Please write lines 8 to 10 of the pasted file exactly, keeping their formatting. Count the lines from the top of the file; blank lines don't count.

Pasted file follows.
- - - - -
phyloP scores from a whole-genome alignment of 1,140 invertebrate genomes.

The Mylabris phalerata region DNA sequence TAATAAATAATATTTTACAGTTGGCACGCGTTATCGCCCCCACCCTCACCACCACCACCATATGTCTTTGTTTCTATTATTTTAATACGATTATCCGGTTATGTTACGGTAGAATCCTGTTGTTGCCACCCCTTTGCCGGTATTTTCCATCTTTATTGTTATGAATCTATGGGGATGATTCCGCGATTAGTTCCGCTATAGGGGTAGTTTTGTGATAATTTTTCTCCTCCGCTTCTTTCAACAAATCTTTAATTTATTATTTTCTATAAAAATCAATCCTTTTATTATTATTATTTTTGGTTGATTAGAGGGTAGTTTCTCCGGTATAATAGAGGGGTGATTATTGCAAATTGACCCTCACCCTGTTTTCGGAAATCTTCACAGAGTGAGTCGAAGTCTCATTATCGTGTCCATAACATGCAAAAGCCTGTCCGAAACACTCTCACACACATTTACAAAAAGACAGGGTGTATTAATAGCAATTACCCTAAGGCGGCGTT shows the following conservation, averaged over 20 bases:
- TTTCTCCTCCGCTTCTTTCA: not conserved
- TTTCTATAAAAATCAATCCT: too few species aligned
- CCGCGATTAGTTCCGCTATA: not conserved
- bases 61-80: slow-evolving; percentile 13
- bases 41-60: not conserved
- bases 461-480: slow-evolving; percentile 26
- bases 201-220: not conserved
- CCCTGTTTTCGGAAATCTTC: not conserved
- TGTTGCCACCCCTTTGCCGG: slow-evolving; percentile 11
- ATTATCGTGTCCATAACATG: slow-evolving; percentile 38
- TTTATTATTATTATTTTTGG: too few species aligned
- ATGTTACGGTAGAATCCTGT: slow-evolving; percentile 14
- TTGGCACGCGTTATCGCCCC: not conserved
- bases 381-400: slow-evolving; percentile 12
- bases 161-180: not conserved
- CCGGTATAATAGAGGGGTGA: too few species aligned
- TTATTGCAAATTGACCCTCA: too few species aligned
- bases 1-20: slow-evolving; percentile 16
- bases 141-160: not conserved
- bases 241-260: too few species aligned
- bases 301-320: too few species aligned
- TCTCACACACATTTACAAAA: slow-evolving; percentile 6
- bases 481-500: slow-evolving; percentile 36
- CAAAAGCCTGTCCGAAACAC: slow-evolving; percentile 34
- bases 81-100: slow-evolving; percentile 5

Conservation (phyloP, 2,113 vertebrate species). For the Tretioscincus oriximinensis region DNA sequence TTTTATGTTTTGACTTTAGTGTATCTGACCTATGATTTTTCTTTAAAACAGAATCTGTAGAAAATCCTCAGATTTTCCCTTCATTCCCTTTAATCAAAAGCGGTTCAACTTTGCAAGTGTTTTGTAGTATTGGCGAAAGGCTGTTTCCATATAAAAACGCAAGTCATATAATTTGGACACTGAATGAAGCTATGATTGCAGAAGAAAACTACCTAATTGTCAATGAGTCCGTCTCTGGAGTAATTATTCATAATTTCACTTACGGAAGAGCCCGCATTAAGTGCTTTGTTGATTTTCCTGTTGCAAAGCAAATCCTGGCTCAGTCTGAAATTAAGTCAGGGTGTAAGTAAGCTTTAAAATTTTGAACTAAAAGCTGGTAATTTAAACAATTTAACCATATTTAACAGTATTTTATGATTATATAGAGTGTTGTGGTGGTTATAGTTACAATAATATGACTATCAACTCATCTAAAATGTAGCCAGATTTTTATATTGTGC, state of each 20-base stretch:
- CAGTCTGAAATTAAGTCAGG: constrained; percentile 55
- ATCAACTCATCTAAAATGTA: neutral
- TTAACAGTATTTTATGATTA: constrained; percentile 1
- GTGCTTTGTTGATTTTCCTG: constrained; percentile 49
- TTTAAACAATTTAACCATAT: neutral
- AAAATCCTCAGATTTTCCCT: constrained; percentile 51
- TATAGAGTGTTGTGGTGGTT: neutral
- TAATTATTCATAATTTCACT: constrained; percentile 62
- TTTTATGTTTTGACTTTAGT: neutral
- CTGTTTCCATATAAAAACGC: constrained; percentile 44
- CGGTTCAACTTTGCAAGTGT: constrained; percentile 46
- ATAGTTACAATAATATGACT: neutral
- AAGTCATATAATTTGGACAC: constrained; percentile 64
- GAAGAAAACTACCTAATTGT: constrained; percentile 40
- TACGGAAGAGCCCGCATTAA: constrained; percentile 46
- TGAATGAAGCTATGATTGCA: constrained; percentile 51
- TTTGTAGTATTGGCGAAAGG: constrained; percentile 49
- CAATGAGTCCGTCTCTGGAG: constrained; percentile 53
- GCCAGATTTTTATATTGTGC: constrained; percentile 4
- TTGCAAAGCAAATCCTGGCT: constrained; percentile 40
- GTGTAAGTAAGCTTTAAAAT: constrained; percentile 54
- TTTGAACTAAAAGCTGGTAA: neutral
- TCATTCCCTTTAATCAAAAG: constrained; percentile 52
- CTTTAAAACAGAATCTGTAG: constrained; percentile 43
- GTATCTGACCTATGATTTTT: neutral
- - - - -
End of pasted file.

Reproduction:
- bases 461-480: slow-evolving; percentile 26
- bases 201-220: not conserved
- CCCTGTTTTCGGAAATCTTC: not conserved